Up until the end of last year I worked for a company supplying sustainable building products. I designed wind driven ventilation schemes for commercial and education establishments. It was certainly the right business to be in with our increasing awareness of our effect on the planet. The company tripled in size in the 5 years I was there.
However I am now living off my savings for a couple of years while I become a composer and write my first album (finally). Music first, trees second, work last
So michael, how's the album/CD comming along? What kind of music are you working with?
As far as my reply to the "?"...
I've been a DJ/news Director for a few years in the past. Did manufacturing for 15 years, aircraft refueler for a while, professional Launderer, (fluff & fold) and for the past 6 1/2 years I've been an arborist. I think I got them all.
Good to see this thread is still alive.
A lot of the posts here show parallel lines to recreational tree climbing, but there are a few that have no connection what-so-ever.
Before I discovered Rec Tree Climbing I had little connection to the great outdoors. I was heavy industry orientated only. I have since learned how important forests (or a single tree) is to our environment.
We are all kinds of people doing all kinds of things, but mostly climbing trees!
Thank you TCI
An engineer gone rogue musician. That sounds like a good fit.
So tell us a little bit about the music you make. What is the genera? Do you have a genera? Is it rock 'n roll? New age? Classical? Folk? A mix? Tell us more. Inquiring climbers want to know.
Do you have a home recording studio? Just curious. And most importantly, what software are you using to record your music? Logic?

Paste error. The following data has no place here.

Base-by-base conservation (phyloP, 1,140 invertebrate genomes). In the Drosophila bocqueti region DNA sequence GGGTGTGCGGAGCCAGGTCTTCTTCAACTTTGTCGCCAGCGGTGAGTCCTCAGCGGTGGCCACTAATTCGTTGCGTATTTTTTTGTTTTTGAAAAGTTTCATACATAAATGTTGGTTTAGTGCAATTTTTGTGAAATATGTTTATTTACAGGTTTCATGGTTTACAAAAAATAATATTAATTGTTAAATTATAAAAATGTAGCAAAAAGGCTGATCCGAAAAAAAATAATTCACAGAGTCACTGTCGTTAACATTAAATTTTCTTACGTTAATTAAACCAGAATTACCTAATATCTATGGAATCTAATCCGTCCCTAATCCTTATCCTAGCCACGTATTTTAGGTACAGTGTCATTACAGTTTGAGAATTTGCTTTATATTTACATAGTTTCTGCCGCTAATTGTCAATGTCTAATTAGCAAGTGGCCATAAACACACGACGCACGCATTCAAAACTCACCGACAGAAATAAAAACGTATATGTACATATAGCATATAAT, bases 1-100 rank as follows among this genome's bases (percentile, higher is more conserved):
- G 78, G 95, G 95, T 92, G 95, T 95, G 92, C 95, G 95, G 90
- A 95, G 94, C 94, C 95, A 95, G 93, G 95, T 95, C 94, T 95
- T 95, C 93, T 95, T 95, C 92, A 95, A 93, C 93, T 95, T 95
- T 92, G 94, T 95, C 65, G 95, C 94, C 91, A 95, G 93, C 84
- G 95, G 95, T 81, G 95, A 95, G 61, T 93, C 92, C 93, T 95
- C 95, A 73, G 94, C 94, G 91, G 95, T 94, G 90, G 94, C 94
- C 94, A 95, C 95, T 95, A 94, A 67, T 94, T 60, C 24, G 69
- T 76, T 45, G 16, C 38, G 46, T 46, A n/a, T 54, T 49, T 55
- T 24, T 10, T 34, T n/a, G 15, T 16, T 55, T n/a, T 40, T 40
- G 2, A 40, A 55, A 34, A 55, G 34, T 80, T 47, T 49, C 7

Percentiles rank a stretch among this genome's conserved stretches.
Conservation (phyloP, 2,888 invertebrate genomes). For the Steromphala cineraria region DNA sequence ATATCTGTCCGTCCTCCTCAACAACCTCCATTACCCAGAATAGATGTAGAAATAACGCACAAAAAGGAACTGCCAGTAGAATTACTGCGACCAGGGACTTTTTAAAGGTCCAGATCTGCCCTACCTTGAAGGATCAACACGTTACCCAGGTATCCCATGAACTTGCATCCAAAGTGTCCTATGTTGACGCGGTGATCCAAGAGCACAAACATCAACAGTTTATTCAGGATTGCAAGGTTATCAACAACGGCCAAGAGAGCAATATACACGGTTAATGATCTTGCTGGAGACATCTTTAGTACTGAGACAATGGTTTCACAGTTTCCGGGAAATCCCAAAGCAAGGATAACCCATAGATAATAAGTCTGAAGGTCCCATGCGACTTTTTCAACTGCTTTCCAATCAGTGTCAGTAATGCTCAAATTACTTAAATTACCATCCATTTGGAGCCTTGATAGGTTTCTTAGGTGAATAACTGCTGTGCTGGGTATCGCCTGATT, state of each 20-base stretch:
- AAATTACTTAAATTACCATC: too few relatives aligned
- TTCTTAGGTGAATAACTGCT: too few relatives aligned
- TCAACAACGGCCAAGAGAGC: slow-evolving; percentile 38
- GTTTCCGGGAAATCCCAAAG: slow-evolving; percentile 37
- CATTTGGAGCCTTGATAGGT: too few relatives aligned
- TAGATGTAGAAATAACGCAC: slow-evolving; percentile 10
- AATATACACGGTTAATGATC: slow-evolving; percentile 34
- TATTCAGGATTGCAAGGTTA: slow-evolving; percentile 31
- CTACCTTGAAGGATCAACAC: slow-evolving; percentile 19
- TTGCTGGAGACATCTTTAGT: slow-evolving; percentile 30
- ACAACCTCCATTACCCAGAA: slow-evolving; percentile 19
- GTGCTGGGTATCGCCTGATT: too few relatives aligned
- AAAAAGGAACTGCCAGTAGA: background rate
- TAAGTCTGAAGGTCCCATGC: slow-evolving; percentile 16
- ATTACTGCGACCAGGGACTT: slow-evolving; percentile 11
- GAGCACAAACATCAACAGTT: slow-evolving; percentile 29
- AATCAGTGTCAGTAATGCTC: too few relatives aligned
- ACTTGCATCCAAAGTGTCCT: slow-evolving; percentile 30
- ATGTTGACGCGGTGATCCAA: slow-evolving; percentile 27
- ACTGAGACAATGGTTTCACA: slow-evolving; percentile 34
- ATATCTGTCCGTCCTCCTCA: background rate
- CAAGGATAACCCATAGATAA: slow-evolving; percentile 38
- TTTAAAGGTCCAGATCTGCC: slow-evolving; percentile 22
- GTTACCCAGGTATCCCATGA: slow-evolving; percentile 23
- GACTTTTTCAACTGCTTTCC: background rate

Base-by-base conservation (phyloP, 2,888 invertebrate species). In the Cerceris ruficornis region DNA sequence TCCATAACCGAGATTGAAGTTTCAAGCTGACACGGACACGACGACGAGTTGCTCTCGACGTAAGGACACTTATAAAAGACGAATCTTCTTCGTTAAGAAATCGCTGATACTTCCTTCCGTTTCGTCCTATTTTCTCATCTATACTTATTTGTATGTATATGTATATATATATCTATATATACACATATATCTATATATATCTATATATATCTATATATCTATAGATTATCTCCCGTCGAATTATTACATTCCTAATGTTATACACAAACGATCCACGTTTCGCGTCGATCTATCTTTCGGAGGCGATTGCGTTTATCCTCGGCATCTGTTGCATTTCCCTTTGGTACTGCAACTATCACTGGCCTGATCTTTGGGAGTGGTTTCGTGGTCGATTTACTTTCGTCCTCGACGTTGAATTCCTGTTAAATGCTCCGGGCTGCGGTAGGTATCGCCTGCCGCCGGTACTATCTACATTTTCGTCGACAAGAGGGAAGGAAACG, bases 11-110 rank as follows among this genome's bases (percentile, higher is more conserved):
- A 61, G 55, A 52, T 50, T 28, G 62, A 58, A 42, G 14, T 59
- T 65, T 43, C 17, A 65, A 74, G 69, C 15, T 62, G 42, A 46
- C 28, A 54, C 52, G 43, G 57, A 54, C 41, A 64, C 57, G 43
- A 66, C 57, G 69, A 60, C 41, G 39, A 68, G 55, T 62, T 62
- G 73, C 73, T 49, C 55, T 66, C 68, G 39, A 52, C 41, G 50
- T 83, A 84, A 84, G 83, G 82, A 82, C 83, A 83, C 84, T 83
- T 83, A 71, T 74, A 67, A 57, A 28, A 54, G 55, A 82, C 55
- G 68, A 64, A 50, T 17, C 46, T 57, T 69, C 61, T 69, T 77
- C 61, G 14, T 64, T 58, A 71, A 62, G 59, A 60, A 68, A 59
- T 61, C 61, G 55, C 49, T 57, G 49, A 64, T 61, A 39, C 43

I think, in my own humble opinion, you should record a short track and put it into an MP3 file. Then share it with us. Yes, plugs are accepted here prior to album release. What do you think? You know we are rooting for you. And there are lots of tree climbing musicians out there too. That is a fact.
Peter, I'm guessing that you're referring to michael & his musical endevor. Again I say, yo michael, how's it going? I'm still curious also about what kind of music he's into. I've recently gotten up the courage to do my blues harp thing publicly. A friend of mine has a perpetual open mic @ his pizza shop here in town. So I go in from time to time & noodle around for an hour or so. I've gotten a lot of encouraging feedback from Kurt & his customers. I.e.they haven't locked the doors when they see me making my approach. We all have a good time.
Having said all that, let me encourage you to put it out there and have a good time.
Sorry I didn't reply originally Ron - the subject of my album was a sore point:
My money ran out with my album far from done and I had to get another job in engineering, which took me ages in this economic situation.
On the bright side I have avoided having to move out of my lovely place in the country and now work 10 minutes away, also in the countryside, designing telecommunications masts. It's a mixture of theoretical engineering, technical drawing and hands-on fabrication. This mix suits me. I find it hard to sit at a desk for long.
I sometimes do tree hunting and measuring for the local conservation board and for the Tree Register of the British Isles (on a voluntary basis of course) and am starting to plan an expedition to Russia to find Europe's tallest trees.